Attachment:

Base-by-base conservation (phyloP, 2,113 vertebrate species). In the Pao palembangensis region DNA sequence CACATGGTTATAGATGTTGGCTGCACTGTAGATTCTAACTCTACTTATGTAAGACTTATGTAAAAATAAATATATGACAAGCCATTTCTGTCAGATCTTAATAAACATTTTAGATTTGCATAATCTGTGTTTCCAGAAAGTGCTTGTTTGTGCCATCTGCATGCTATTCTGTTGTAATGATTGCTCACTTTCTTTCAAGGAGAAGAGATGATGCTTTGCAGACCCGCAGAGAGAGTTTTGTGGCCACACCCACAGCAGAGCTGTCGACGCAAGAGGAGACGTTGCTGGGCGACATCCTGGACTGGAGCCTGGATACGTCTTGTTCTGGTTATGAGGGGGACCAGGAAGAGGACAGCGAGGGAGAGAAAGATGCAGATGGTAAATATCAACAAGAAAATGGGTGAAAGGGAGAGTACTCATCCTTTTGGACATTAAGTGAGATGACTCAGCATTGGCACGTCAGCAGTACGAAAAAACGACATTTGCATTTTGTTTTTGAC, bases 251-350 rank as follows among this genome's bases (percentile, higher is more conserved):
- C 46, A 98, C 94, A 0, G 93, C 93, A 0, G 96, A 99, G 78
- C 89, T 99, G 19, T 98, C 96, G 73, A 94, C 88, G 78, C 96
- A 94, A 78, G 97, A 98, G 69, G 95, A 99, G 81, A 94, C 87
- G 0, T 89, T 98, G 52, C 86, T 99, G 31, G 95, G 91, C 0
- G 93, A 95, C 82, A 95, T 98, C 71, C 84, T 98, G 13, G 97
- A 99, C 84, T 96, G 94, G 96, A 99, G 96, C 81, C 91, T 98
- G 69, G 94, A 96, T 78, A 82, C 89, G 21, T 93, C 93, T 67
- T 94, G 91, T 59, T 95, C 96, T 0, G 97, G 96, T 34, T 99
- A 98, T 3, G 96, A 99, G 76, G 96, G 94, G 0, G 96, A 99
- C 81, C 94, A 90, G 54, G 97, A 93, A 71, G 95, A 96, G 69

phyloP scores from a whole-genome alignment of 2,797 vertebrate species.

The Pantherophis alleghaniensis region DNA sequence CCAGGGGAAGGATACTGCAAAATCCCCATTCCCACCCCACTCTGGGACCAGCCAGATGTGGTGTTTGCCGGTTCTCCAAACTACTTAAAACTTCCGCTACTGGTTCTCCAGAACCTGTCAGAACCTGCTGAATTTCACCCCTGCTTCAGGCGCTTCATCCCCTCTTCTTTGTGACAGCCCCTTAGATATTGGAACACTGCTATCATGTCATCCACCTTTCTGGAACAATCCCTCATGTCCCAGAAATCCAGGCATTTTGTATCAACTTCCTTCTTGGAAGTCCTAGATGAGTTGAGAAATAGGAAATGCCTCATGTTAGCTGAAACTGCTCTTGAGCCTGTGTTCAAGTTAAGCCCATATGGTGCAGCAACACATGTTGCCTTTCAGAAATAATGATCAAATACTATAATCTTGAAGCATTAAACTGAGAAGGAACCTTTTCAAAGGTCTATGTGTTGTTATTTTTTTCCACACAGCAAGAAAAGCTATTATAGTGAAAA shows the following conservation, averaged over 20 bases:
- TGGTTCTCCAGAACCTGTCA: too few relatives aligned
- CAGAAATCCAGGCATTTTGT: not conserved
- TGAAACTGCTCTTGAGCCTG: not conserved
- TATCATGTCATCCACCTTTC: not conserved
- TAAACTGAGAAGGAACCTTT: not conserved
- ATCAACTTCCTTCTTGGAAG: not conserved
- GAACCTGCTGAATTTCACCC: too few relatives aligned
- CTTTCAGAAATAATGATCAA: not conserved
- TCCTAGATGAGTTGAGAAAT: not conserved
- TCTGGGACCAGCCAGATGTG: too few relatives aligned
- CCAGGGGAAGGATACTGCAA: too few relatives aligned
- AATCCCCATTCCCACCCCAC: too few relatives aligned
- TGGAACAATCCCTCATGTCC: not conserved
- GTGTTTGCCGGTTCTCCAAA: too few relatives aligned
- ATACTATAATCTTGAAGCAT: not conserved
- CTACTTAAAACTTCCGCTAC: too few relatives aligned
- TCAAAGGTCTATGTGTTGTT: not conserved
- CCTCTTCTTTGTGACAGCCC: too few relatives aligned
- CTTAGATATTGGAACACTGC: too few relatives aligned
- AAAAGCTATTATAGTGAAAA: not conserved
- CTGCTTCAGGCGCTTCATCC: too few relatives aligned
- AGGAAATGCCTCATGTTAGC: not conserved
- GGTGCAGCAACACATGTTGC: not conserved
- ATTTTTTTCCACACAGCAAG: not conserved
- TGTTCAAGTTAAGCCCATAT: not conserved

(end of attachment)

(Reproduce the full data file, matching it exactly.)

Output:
Base-by-base conservation (phyloP, 2,113 vertebrate species). In the Pao palembangensis region DNA sequence CACATGGTTATAGATGTTGGCTGCACTGTAGATTCTAACTCTACTTATGTAAGACTTATGTAAAAATAAATATATGACAAGCCATTTCTGTCAGATCTTAATAAACATTTTAGATTTGCATAATCTGTGTTTCCAGAAAGTGCTTGTTTGTGCCATCTGCATGCTATTCTGTTGTAATGATTGCTCACTTTCTTTCAAGGAGAAGAGATGATGCTTTGCAGACCCGCAGAGAGAGTTTTGTGGCCACACCCACAGCAGAGCTGTCGACGCAAGAGGAGACGTTGCTGGGCGACATCCTGGACTGGAGCCTGGATACGTCTTGTTCTGGTTATGAGGGGGACCAGGAAGAGGACAGCGAGGGAGAGAAAGATGCAGATGGTAAATATCAACAAGAAAATGGGTGAAAGGGAGAGTACTCATCCTTTTGGACATTAAGTGAGATGACTCAGCATTGGCACGTCAGCAGTACGAAAAAACGACATTTGCATTTTGTTTTTGAC, bases 251-350 rank as follows among this genome's bases (percentile, higher is more conserved):
- C 46, A 98, C 94, A 0, G 93, C 93, A 0, G 96, A 99, G 78
- C 89, T 99, G 19, T 98, C 96, G 73, A 94, C 88, G 78, C 96
- A 94, A 78, G 97, A 98, G 69, G 95, A 99, G 81, A 94, C 87
- G 0, T 89, T 98, G 52, C 86, T 99, G 31, G 95, G 91, C 0
- G 93, A 95, C 82, A 95, T 98, C 71, C 84, T 98, G 13, G 97
- A 99, C 84, T 96, G 94, G 96, A 99, G 96, C 81, C 91, T 98
- G 69, G 94, A 96, T 78, A 82, C 89, G 21, T 93, C 93, T 67
- T 94, G 91, T 59, T 95, C 96, T 0, G 97, G 96, T 34, T 99
- A 98, T 3, G 96, A 99, G 76, G 96, G 94, G 0, G 96, A 99
- C 81, C 94, A 90, G 54, G 97, A 93, A 71, G 95, A 96, G 69

phyloP scores from a whole-genome alignment of 2,797 vertebrate species.

The Pantherophis alleghaniensis region DNA sequence CCAGGGGAAGGATACTGCAAAATCCCCATTCCCACCCCACTCTGGGACCAGCCAGATGTGGTGTTTGCCGGTTCTCCAAACTACTTAAAACTTCCGCTACTGGTTCTCCAGAACCTGTCAGAACCTGCTGAATTTCACCCCTGCTTCAGGCGCTTCATCCCCTCTTCTTTGTGACAGCCCCTTAGATATTGGAACACTGCTATCATGTCATCCACCTTTCTGGAACAATCCCTCATGTCCCAGAAATCCAGGCATTTTGTATCAACTTCCTTCTTGGAAGTCCTAGATGAGTTGAGAAATAGGAAATGCCTCATGTTAGCTGAAACTGCTCTTGAGCCTGTGTTCAAGTTAAGCCCATATGGTGCAGCAACACATGTTGCCTTTCAGAAATAATGATCAAATACTATAATCTTGAAGCATTAAACTGAGAAGGAACCTTTTCAAAGGTCTATGTGTTGTTATTTTTTTCCACACAGCAAGAAAAGCTATTATAGTGAAAA shows the following conservation, averaged over 20 bases:
- TGGTTCTCCAGAACCTGTCA: too few relatives aligned
- CAGAAATCCAGGCATTTTGT: not conserved
- TGAAACTGCTCTTGAGCCTG: not conserved
- TATCATGTCATCCACCTTTC: not conserved
- TAAACTGAGAAGGAACCTTT: not conserved
- ATCAACTTCCTTCTTGGAAG: not conserved
- GAACCTGCTGAATTTCACCC: too few relatives aligned
- CTTTCAGAAATAATGATCAA: not conserved
- TCCTAGATGAGTTGAGAAAT: not conserved
- TCTGGGACCAGCCAGATGTG: too few relatives aligned
- CCAGGGGAAGGATACTGCAA: too few relatives aligned
- AATCCCCATTCCCACCCCAC: too few relatives aligned
- TGGAACAATCCCTCATGTCC: not conserved
- GTGTTTGCCGGTTCTCCAAA: too few relatives aligned
- ATACTATAATCTTGAAGCAT: not conserved
- CTACTTAAAACTTCCGCTAC: too few relatives aligned
- TCAAAGGTCTATGTGTTGTT: not conserved
- CCTCTTCTTTGTGACAGCCC: too few relatives aligned
- CTTAGATATTGGAACACTGC: too few relatives aligned
- AAAAGCTATTATAGTGAAAA: not conserved
- CTGCTTCAGGCGCTTCATCC: too few relatives aligned
- AGGAAATGCCTCATGTTAGC: not conserved
- GGTGCAGCAACACATGTTGC: not conserved
- ATTTTTTTCCACACAGCAAG: not conserved
- TGTTCAAGTTAAGCCCATAT: not conserved